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Nut, choc chip and coconut cookies save the world


When my husband decided to cut out the cigarettes, it was a welcomed relief.  We’ve been encouraging him to do so for as long as I can remember and finally the day arrived, out of the blue, of his own accord, with much rejoicing from me.

Despite smoking for close to 20 years, he decided to kick the habit cold turkey, no nicotine substitutes………or so I thought, until I walked into the car and counted various different chocolate  and doritos packets all rolled up and jammed into the driver side seat pocket.  So it seems that sugar was going to be the substitute!  Oh well, I guess it’s only short term and the lesser of two evils, maybe?

So I embarked on making him some healthier treats so that I didn’t feel so bad about him eating all that junk.

The problem for me is that my husband is a very harsh critic when it comes to ‘healthy’ food, and more so if it happens to be ‘vegan’.

But I was convinced that I could create something he would love so began the great cookie experiment, and I’m happy to share with you the outcome of that experiment, which I might add was a success.


Nut, Choc Chip, Coconut Cookie

Makes 10 medium sized cookies and 2 giant ones.

½ cup coconut oil
1 cup coconut sugar
¼ cup unsweeetened almond milk
1 tablespoon vanilla extract
2 cups plain flour
1 teaspoon baking soda
1 teaspoon baking powder
½ teaspoon salt
1/4 cup choc chips
1/4 mixed nuts
1/4 cup coconut flakes

Pre-heat oven to 180 degrees Celcius.
Mix together the coconut oil and coconut sugar, I use a stand mixer with the whipping attachment and this works really well.  Add the almond milk and vanilla and mix.  Once it’s all incorporated, remove the whipping attachment and add the beating attachment.
In a separate bowl add the flour, baking soda, baking powder and salt, and mix together with a fork, then add to the wet ingredients and beat until it all comes together.  It will look a bit like dough and will bunch up like a ball.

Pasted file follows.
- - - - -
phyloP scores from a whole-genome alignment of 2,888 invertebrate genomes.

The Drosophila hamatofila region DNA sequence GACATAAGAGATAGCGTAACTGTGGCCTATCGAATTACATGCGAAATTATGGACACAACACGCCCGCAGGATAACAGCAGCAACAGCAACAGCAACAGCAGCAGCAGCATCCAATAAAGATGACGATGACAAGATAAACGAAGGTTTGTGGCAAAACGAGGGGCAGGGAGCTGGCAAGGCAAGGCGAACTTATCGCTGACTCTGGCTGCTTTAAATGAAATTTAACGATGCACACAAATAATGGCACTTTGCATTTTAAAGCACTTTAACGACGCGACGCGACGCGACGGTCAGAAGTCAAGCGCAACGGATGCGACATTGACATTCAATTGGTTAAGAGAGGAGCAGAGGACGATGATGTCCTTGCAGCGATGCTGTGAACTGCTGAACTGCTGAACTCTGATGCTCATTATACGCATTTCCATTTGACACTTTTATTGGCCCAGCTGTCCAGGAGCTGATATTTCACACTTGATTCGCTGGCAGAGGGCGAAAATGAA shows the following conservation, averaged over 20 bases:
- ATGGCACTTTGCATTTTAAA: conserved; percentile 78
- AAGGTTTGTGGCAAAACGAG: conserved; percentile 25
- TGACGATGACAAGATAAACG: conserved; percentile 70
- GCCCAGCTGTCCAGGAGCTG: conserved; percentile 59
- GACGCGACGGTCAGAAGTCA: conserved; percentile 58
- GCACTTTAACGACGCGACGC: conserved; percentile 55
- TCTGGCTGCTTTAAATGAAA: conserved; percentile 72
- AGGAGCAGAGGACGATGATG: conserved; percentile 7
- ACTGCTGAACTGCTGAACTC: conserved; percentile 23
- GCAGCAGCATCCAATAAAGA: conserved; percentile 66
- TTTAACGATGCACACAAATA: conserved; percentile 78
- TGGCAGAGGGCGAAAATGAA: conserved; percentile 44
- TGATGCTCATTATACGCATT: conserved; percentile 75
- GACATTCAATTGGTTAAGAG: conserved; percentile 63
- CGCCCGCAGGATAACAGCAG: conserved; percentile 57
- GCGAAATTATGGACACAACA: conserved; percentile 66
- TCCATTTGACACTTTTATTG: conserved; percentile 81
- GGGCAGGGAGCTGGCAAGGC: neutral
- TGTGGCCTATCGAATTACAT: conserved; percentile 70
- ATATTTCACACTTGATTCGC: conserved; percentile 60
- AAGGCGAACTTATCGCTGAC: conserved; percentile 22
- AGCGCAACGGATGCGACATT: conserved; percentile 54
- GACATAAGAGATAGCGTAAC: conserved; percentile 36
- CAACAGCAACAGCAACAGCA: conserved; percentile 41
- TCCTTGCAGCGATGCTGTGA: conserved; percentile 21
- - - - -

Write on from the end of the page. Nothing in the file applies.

Roll the mixture into 1 TBS sized balls & place them on a cookie tray lined with baking paper.   Use the palm of your hand to flatten them.
Bake for 7-10 minutes depending on whether you like them chewy or crunchy.  I like them crunchy with a little chewy centre so I did it for close to 10 minutes.

These keep well stored in an airtight container after they have cooled completely.



Peas, love and mungbeans


Time Savers


I get so many questions regarding how I maintain a plant based diet.  It seems a lot of people get deterred because they think it’s too time consuming or expensive but I’m here to tell you that it’s surprisingly not, which is great news :)

All you need to do is just set out some time once or twice a week to do some basic food prep and then  you’re done.  This probably isn’t as essential in the summer months when it’s nice and warm and eating fresh salads is something most of our bodies crave anyway and you know how easy it is to whip up a delicious salad right?  It only takes a few minutes if your fridge is stocked with natural plant foods and if you have some pantry staples to whip up a great and tasty dressing.

So, here are my top 2 tips for staying on top of your food game whilst maximising your time and still pumping out delicious, healthy food.



Keep things in your fridge and pantry that you know you like and could eat every day.  Here are the vegetables that I buy every week:

  • mixed baby greens
  • tomatoes
  • cucumbers
  • capsicum
  • zucchini
  • cauliflower
  • carrots